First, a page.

Other longitudinal studies have followed a cohort of children who were identified at some point following the abuse - for example, after coming to the attention of the police or statutory child protection agency (Brown, Cohen, Johnson, & Smailes, 1999; Scott et al., 2010; Trickett, Noll, Reiffman, & Putnam, 2001), attending a child sexual assault unit at a hospital (Swanston et al., 2002), or appearing as witnesses in child sexual assault prosecutions (Quas et al., 2005). The main comparisons in these studies are within group comparisons, looking at the factors that differentiate between better versus poorer later outcomes. Other studies, including a reputable large-scale study in Victoria Australia (Cutajar et al., 2010a, 2010b), have matched official or administrative records indicating the disclosure or investigation of sexual abuse during childhood with later records for various outcomes (for example, a public psychiatric database or corrective service/prison records). This allows an analysis of those cases where the abuse precedes the mental health outcome and overcomes the problem of retrospective recall but of course misses all those cases that do not come to official attention.
Another important type of study is meta-analysis, a systematic review of a body of empirical studies that "looks at the results within each study, and then calculates a weighted average" of the effect size across a number of studies (Cochrane Collaboration, 2002, p. 2). Several meta-analyses have been conducted in relation to the association between child sexual abuse and various adverse outcomes. These include: a meta-analysis of the relationship of child sexual abuse to HIV risk behavior among women (Arriola, Louden, Doldren, & Fontenberry, 2005); a review of meta-analyses on the association between child sexual abuse and adult mental health outcomes (Hillberg, Hamilton-Giachritisis, & Dixon, 2011); a meta-analysis of the risk-factors for perpetration of child sexual abuse (Whitaker et al., 2008); and an earlier meta-analysis on 6 different outcomes (Paolucci, Genuis, & Violato, 2001; see Box 2).
Box 2: A meta-analysis of the published research on the effects of child sexual abuse
Paolucci, E. O, Genuis, M. L., & Violato C. (2001). Journal of Psychology, 135(1), 17-36.
A meta-analysis of published research on the effects of child sexual abuse for 6 outcomes: post-traumatic stress disorder (PTSD), depression, suicide, sexual promiscuity, victim-perpetrator cycle, and poor academic performance. Thirty-seven studies published between 1981 and 1995, mostly US studies, involving 25,367 people were included. The meta-analyses found a significant effect of child sexual abuse on depression (d = 0.44), suicide (d = 0.44), PTSD (d = 0.40), and sexual promiscuity (d = 0.29).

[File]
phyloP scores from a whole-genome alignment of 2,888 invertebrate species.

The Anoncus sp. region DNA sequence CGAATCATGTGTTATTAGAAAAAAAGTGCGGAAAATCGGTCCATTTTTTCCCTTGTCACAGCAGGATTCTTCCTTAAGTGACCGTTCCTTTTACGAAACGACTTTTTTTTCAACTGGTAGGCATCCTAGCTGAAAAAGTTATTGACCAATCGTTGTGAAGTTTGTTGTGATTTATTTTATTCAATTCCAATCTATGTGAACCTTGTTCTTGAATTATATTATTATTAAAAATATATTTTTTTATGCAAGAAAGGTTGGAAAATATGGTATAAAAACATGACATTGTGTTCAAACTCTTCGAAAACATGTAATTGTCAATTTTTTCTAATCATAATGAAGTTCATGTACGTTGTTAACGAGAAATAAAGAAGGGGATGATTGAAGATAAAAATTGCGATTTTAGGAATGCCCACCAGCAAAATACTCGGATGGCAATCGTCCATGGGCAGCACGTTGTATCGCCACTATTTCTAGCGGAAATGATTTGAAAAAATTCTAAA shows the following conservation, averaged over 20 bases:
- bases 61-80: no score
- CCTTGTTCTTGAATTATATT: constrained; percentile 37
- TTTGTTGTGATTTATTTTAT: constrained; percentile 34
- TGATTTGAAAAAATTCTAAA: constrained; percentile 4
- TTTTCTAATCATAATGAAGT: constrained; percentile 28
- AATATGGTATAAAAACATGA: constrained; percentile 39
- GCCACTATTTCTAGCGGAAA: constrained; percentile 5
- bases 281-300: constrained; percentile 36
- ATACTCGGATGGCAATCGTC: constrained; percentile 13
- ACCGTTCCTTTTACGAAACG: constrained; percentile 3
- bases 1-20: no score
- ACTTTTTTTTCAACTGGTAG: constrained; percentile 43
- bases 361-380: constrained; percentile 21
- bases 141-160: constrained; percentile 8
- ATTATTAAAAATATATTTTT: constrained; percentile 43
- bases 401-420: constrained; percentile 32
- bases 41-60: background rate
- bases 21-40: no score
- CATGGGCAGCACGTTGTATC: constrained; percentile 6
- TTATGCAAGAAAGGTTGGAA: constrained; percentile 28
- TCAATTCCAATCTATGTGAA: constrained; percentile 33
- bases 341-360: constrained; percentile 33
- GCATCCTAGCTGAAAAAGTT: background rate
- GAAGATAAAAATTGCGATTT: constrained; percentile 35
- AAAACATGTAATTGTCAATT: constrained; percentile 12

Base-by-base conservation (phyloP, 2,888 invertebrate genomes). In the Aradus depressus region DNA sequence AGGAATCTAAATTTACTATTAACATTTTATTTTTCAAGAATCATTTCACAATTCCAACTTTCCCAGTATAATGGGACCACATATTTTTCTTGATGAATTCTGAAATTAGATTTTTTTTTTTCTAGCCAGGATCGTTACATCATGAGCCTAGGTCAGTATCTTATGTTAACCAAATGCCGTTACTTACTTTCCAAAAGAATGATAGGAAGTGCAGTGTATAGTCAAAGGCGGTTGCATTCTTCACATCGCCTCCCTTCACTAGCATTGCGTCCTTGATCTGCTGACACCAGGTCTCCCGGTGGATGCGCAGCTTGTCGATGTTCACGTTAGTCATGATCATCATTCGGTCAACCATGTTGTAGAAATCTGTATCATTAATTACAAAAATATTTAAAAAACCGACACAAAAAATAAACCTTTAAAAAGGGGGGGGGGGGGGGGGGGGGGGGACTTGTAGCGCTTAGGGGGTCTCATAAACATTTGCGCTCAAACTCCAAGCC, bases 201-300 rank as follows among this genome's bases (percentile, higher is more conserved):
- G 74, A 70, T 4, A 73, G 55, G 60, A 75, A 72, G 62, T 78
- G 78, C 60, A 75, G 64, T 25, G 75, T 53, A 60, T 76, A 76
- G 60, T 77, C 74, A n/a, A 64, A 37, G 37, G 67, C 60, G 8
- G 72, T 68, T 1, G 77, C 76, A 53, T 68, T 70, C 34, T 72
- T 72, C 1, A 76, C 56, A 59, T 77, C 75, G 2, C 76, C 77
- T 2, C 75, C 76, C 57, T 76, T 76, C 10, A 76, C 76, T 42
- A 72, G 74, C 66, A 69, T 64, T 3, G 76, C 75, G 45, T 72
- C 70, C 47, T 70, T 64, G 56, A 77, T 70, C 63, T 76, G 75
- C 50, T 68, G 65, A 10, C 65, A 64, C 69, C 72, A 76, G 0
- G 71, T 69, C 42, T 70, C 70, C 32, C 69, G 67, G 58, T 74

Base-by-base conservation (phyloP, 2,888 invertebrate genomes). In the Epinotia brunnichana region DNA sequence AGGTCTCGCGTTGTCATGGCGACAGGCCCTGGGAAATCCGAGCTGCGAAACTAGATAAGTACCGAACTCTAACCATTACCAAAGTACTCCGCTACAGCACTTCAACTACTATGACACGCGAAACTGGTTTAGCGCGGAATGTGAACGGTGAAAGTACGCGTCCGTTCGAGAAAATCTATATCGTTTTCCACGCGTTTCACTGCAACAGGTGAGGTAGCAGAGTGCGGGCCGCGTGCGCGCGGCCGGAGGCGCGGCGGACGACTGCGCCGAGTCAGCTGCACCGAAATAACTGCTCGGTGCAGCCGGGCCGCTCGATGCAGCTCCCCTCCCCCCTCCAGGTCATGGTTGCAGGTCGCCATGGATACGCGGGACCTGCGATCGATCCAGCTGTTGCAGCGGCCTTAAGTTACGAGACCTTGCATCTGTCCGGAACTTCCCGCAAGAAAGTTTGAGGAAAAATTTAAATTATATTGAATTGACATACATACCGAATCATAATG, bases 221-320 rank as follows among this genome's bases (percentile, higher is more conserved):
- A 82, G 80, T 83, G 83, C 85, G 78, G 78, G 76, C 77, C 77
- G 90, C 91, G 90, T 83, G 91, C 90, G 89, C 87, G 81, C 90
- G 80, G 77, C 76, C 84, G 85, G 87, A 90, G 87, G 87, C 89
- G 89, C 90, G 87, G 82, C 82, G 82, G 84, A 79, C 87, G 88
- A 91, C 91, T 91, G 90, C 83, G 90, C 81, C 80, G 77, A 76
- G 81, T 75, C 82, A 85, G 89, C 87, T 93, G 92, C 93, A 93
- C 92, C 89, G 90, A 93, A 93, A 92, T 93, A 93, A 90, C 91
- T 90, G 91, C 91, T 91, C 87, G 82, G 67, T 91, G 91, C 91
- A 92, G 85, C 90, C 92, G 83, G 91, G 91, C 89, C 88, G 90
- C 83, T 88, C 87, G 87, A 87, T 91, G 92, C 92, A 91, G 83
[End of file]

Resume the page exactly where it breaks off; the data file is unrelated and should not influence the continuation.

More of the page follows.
Paolucci et al. concluded that the analyses provide clear evidence confirming the link between child sexual abuse and subsequent negative short- and long-term effects on development. There were no statistically significant differences or effect size when various potentially mediating variables such as gender, socioeconomic status, type of abuse, age when abused, relationship to perpetrator, and number of abuse incidents were assessed. The results support the multi-faceted model of traumatisation rather than a specific sexual abuse syndrome of child sexual abuse.
In summary, research in this area has utilised a range of study designs but recent research increasingly has used more rigorous designs that take into account possible confounding factors and use more standardised measures.
1 These activities spanned: (a) non-contact episodes involving indecent exposure, public masturbation or unwanted sexual propositions; (b) episodes involving sexual contact in the form of sexual fondling, genital contact or attempts to undress the respondent; and (c) episodes involving attempted or completed vaginal, oral or anal intercourse (Fergusson, Boden, & Horwood, 2008, p. 610).
2 With the likely exception of clergy-related abuse (Fogler et al., 2008).
3 The age of consent to sexual activity is 16 in all states and territories in Australia except South Australia and Tasmania, where it is 17 for both males and females (unless the other person is in a position of "care, supervision or authority"). The Dunne et al. (2003) study was criticised by Stanley and Kovacs (2004) on several grounds, including the likely absence of Indigenous respondents and the use of the term "when you did not want them to" in the question because of their concern that children who are sexually abused may not have objected and may feel responsible and ashamed of their involvement.
4 These activities included: inviting/requesting you to do something sexual; kissing or hugging you in a sexual way; touching or fondling private parts; showing their sex organs to you; and making you touch them in a sexual way.